Group Uses Dance to Tackle Serious Subjects For Kids

Print More

Scott Shaw

Gibney staff say the parallels between dance and life give weight to its work.

Four dancers glide across the floor, holding hands and leaping in tandem. Suddenly, they and the music are interrupted by the sound of incoming text messages that demand to know “What are you doing?” “Where are you?” “Who are you with?” The questions cause one of the dancers to lose focus and to break away from the others.

This performance is one of four in the repertoire of “Hands are for Holding,” a program created by the dance center Gibney to fuel discussions about healthy relationships and intimate-partner violence with students in grades four through 12. Each assembly features four dancers and a community educator who facilitates a post-performance conversation.

“We utilized the dances as a proxy for the conversation because what makes a healthy dance is often the same thing that makes a healthy relationship,” says Kara Gilmour, the center’s senior director of community training and outreach. “Communication, patience, equity — without those a dance falls apart.”

Gibney is more than a dance school. Yasemin Ozumerzifon, director of community action, says it has worked with survivors of intimate-partner violence since 2000 and realized a few years ago that they also wanted to focus on prevention through dialogue with young people.

“Hands are for Holding” held its first assembly in 2014, in conjunction with Day One, a youth-focused organization aiming to end dating abuse and domestic violence. The program expanded this year thanks to the Mayor’s Grant for Culture Impact, which funded six-month partnerships between city offices and cultural organizations. Gibney, along with six other groups, was one of the first to receive this $50,000 grant.

The Mayor’s Office to End Domestic and Gender-Based Violence has been working with “Hands are for Holding” since 2015, but this year is the first time the program received city funds. Five recipients for the second iteration of the grant will be announced in January 2019.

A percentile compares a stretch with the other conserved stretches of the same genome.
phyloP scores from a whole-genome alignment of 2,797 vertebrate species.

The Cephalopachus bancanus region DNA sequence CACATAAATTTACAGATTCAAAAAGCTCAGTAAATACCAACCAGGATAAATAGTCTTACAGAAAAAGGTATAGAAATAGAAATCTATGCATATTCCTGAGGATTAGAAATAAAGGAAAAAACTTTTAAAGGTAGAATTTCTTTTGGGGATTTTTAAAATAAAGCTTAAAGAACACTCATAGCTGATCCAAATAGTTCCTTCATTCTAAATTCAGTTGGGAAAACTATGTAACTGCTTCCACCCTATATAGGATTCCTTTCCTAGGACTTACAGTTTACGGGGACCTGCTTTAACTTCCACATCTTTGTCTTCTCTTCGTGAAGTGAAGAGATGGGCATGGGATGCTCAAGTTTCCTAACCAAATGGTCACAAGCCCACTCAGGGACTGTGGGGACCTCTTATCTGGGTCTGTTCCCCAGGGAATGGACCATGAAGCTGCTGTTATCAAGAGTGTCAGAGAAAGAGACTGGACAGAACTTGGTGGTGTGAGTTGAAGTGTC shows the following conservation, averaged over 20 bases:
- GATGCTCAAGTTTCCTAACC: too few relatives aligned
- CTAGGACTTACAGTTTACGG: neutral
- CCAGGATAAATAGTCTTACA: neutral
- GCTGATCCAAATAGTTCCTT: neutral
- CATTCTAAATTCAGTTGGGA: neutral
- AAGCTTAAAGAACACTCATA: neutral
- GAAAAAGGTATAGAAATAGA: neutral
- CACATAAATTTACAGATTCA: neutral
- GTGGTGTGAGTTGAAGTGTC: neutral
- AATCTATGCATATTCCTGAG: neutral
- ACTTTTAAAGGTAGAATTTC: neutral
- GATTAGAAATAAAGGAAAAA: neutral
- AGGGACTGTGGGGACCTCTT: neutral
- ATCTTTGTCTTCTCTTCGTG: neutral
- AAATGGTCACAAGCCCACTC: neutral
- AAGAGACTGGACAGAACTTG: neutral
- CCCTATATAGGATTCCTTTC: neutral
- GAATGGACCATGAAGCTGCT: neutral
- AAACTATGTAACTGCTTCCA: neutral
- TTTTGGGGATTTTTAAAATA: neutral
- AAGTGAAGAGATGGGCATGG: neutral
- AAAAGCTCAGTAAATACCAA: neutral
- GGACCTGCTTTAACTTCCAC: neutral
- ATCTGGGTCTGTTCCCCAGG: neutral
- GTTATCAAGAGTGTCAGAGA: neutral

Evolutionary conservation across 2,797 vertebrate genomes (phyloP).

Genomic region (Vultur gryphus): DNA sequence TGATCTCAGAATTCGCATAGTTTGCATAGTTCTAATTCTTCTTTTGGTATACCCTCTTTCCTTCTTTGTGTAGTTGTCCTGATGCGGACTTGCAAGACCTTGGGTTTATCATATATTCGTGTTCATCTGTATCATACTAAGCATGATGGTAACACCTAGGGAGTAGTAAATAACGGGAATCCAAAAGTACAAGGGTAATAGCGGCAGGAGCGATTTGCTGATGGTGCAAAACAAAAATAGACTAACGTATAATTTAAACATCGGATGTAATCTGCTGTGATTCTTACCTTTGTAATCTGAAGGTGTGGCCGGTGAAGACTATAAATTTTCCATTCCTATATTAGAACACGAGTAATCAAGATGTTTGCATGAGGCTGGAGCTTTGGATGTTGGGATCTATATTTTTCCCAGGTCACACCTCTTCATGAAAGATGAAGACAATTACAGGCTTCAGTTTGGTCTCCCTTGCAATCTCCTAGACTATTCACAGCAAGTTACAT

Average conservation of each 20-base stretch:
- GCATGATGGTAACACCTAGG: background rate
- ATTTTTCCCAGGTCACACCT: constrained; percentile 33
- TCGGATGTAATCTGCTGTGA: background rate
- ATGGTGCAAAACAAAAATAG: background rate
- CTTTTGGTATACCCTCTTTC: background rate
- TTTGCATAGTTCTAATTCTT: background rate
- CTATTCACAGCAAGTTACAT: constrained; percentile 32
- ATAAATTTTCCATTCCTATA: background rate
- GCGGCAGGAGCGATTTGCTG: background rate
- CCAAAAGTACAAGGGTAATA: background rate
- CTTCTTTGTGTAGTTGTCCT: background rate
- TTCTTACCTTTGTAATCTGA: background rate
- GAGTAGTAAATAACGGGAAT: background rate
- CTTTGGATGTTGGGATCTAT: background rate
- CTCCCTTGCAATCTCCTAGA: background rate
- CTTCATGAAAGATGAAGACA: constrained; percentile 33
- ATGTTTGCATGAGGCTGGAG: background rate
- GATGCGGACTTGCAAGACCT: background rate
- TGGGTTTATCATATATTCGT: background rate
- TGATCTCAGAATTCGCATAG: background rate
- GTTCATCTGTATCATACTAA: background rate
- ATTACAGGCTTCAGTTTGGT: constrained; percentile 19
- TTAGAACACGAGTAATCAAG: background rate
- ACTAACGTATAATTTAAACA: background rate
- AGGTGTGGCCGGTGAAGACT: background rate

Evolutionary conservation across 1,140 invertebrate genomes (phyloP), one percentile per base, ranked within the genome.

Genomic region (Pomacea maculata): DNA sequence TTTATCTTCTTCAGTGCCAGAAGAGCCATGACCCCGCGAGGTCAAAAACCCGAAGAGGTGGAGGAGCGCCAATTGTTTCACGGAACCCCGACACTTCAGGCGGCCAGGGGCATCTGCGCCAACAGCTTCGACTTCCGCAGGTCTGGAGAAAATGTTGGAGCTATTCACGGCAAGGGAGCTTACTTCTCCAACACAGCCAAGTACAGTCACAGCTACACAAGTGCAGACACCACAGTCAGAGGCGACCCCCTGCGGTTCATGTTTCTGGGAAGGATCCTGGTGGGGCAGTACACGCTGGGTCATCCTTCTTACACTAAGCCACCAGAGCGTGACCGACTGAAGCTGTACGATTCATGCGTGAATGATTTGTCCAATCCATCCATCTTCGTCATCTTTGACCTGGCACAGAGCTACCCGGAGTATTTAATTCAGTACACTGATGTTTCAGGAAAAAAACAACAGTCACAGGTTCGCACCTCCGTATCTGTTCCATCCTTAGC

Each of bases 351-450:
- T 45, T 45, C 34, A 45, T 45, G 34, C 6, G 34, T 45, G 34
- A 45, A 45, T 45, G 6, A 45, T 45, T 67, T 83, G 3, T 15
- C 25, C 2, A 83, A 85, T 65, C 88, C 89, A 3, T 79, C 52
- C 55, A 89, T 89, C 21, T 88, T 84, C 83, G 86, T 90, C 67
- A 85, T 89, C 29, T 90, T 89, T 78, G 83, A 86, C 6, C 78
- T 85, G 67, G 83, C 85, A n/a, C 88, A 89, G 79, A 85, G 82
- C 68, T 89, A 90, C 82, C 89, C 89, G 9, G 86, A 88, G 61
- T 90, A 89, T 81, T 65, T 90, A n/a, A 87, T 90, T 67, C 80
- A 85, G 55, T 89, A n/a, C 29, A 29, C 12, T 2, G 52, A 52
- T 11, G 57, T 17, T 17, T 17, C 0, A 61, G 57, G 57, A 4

Gilmour says the grant legitimized Gibney’s effort and that she’s excited to see the city investing in art as a form of activism.

“It’s a true testament to the city acknowledging in a very significant way that arts are integral to creating systemic change,” Gilmour says. “They are not an add-on, they are not a nice-to-have but that they are a core piece of really changing the way society functions.”

The grant allowed Gibney to host assemblies in more schools (75 last school year) and pilot a 10-week residency program that teaches smaller groups of students about healthy relationships and communication.

“We know that kids learn from other kids and we know that a deeper dive is more significant,” Ozumerzifon says. “Having the intimacy and the commitment of that partnership as well as the time and the funding to go into the schools and pilot those was key.”

“Hands” is committed to doing four residencies during the 2018-2019 school year.

Megan Minturn, a dance teacher at Brooklyn International High School, says her school has worked with “Hands are for Holding” since 2014. Ten of her students are currently completing a residency, focusing their dance on the pros and cons of technology.

“There are two really talented dance artists who are offering the program and working with the students and I think it’s rare,” says Minuturn, who is present at the weekly sessions. “It might seem like a minute element but I think that students realize that what we’re doing is special and important when there are three adults in the room sharing these experiences and discussions with them.”


City Limits’ reporting on the intersection of art and policy is supported by the Laurie M. Tisch Illumination Fund. City Limits is solely responsible for all content.

Leave a Reply

Your email address will not be published. Required fields are marked *